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About

Mission:

GeriPal (Geriatrics and Palliative care) is a forum for discourse, recent news and research, and freethinking commentary. Our objectives are: 1) to create an online community of interdisciplinary providers interested in geriatrics or palliative care; 2) to provide an open forum for the exchange of ideas and disruptive commentary that changes clinical practice and health care policy; and 3) to change the world. We aim to be inclusive. We welcome the perspectives of generalists, specialists, gerontologists, palliative care clinicians, and anyone else interested in care of the elderly or palliative care. Anyone who wants to comment on a post is welcome -- just click the comment tab. Please email Eric Widera or Alex Smith if you are interested in being a regular contributor (you need to contact us to submit your own post).


Contributors include:
  • Theresa Allison
  • Bob Arnold
  • Helen Chen
  • Amy Corcoran
  • Ken Covinsky
  • Anne Johnson
  • Bree Johnston
  • Helen Kao
  • Chrissy Kistler
  • Leslie Kernisan
  • Sei Lee
  • Hillary Lum, MD, PhD
  • Nancy Lundebjerg
  • Susan Lysaght
  • Dan Matlock
  • Brad Miller
  • Aanand Naik
  • Carla Perissinotto
  • VJ Periyakoil
  • Alex Smith
  • Mike Steinman
  • Brad Stuart
  • Rebecca Sudore
  • Paul Tatum
  • Ori Tzvieli
  • Patrice Villars
  • Ron Walent
  • Eric Widera
  • Lindsey Yourman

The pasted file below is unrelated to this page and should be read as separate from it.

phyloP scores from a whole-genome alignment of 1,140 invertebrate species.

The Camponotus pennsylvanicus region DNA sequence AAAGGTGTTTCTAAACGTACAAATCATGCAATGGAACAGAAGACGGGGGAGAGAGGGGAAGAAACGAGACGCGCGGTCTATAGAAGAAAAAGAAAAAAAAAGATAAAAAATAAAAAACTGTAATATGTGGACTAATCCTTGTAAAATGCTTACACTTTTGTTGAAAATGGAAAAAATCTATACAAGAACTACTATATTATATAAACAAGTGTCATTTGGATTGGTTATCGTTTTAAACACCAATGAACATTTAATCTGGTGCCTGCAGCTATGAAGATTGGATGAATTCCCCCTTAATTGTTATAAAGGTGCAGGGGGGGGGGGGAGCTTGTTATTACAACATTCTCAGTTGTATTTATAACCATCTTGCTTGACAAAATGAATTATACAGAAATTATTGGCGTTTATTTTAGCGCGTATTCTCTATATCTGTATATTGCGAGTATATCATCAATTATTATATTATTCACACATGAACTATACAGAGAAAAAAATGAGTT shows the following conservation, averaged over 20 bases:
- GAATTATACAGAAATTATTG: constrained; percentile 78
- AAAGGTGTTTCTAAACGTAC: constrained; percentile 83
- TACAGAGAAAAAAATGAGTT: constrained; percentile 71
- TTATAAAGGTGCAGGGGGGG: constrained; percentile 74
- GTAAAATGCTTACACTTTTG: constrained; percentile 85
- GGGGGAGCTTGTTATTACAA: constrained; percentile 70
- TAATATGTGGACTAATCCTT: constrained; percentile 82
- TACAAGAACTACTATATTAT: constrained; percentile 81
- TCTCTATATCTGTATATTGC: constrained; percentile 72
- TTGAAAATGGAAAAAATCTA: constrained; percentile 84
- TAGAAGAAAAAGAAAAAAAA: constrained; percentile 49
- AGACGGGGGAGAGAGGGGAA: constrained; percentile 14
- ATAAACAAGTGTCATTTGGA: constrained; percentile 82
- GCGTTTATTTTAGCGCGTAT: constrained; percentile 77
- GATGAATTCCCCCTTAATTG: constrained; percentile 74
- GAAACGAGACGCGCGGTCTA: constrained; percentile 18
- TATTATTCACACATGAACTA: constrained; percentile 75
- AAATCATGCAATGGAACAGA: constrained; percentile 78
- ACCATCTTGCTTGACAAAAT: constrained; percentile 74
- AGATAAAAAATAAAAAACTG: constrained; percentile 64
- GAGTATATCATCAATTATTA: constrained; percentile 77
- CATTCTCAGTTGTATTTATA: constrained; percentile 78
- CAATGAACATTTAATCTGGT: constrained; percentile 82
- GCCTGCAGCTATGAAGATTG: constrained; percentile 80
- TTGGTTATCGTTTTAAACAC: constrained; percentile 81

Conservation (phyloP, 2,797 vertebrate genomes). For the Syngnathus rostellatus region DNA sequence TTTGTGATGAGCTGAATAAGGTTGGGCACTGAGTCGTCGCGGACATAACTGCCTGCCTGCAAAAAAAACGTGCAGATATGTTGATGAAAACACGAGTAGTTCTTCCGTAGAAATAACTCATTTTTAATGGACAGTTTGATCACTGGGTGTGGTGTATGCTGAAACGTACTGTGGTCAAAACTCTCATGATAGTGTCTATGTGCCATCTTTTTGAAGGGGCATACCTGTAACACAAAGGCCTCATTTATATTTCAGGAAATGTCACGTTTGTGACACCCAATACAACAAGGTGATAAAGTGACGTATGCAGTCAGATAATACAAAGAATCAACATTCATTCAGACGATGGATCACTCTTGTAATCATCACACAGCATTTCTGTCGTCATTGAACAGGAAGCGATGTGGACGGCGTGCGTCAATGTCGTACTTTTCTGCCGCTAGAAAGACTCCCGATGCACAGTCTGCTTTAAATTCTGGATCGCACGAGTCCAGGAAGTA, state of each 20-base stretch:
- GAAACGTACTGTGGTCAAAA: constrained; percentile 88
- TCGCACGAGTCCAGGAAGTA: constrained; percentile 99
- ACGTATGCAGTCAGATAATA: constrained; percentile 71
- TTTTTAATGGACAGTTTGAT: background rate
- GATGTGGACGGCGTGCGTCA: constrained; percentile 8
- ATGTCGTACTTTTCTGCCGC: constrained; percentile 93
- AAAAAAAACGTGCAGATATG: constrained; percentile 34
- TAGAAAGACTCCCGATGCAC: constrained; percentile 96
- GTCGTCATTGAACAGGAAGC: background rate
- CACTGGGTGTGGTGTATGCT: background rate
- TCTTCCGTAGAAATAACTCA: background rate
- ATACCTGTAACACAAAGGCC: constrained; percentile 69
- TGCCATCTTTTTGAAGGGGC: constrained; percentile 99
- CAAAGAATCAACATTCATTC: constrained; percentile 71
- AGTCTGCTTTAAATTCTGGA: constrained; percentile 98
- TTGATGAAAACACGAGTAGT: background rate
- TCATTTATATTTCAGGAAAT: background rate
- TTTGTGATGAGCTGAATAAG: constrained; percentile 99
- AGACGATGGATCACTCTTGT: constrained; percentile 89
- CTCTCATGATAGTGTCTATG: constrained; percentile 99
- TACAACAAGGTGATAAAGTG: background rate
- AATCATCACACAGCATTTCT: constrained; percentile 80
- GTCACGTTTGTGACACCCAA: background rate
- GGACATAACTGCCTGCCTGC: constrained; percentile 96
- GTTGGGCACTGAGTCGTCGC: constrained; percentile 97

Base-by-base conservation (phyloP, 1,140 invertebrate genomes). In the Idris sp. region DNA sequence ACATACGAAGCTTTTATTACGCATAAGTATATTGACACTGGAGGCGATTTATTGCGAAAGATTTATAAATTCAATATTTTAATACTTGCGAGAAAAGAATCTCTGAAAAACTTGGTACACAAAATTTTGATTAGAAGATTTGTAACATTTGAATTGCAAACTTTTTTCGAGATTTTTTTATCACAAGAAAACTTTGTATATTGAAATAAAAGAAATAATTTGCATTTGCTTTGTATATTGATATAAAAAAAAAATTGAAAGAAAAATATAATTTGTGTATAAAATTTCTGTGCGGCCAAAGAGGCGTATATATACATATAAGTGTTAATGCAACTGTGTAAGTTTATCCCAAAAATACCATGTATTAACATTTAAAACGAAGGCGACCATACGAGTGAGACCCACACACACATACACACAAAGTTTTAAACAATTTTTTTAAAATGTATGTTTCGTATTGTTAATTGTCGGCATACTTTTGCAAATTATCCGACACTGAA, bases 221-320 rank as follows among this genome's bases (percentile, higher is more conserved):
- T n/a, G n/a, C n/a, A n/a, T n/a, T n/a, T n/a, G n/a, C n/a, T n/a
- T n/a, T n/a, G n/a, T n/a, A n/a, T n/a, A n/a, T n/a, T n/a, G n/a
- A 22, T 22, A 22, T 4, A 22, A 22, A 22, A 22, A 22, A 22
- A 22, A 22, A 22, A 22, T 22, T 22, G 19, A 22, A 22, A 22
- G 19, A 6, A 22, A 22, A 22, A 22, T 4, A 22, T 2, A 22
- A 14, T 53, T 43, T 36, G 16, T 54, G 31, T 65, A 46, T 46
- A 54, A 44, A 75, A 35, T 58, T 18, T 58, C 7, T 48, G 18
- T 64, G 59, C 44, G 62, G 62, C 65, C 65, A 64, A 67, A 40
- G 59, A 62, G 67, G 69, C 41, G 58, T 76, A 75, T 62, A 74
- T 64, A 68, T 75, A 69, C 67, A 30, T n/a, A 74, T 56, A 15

Awards


Recognition

  • GeriPal has been mentioned in the NY Times, MSNBC, and the Lancet
  • GeriPal has been the focus of workshops at AGS, SGIM, and AAHPM annual meetings.


GeriPal Policies:
  • No confidential patient information should be placed on GeriPal, nor should any confidential information be placed in the comments. 
  • This web site does NOT accept advertisements. 
  • All email addresses collected by GeriPal for feed distribution will be kept confidential and will never be used for commercial reasons. 
  • The editors reserve the right to remove comments that are deemed inappropriate due to the commercial, abusive, or offensive nature of a comment. If you think your comment was deleted for inappropriate reasons, please email either Alex or Eric regarding your concern.
  • The information provided on GeriPal is designed to complement, not replace, the relationship between a patient and and his/her own medical providers. 


Further Information

GeriPal was created with the support of the Division of Geriatrics at the University of California, San Francisco. Its content though is strictly the work of its authors and has no affiliation with or support from any organization or institution. All opinions expressed on this website are solely those of its authors and do not reflect the opinions of any academic institution or medical center. If you reproduce the material on the website please cite appropriately.

For questions regarding the site please email Alex Smith, MD (aksmith@ucsf.edu) or Eric Widera, MD (eric.widera@ucsf.edu)

GeriPal

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Practical Advice for the End of Life: A Podcast with BJ Miller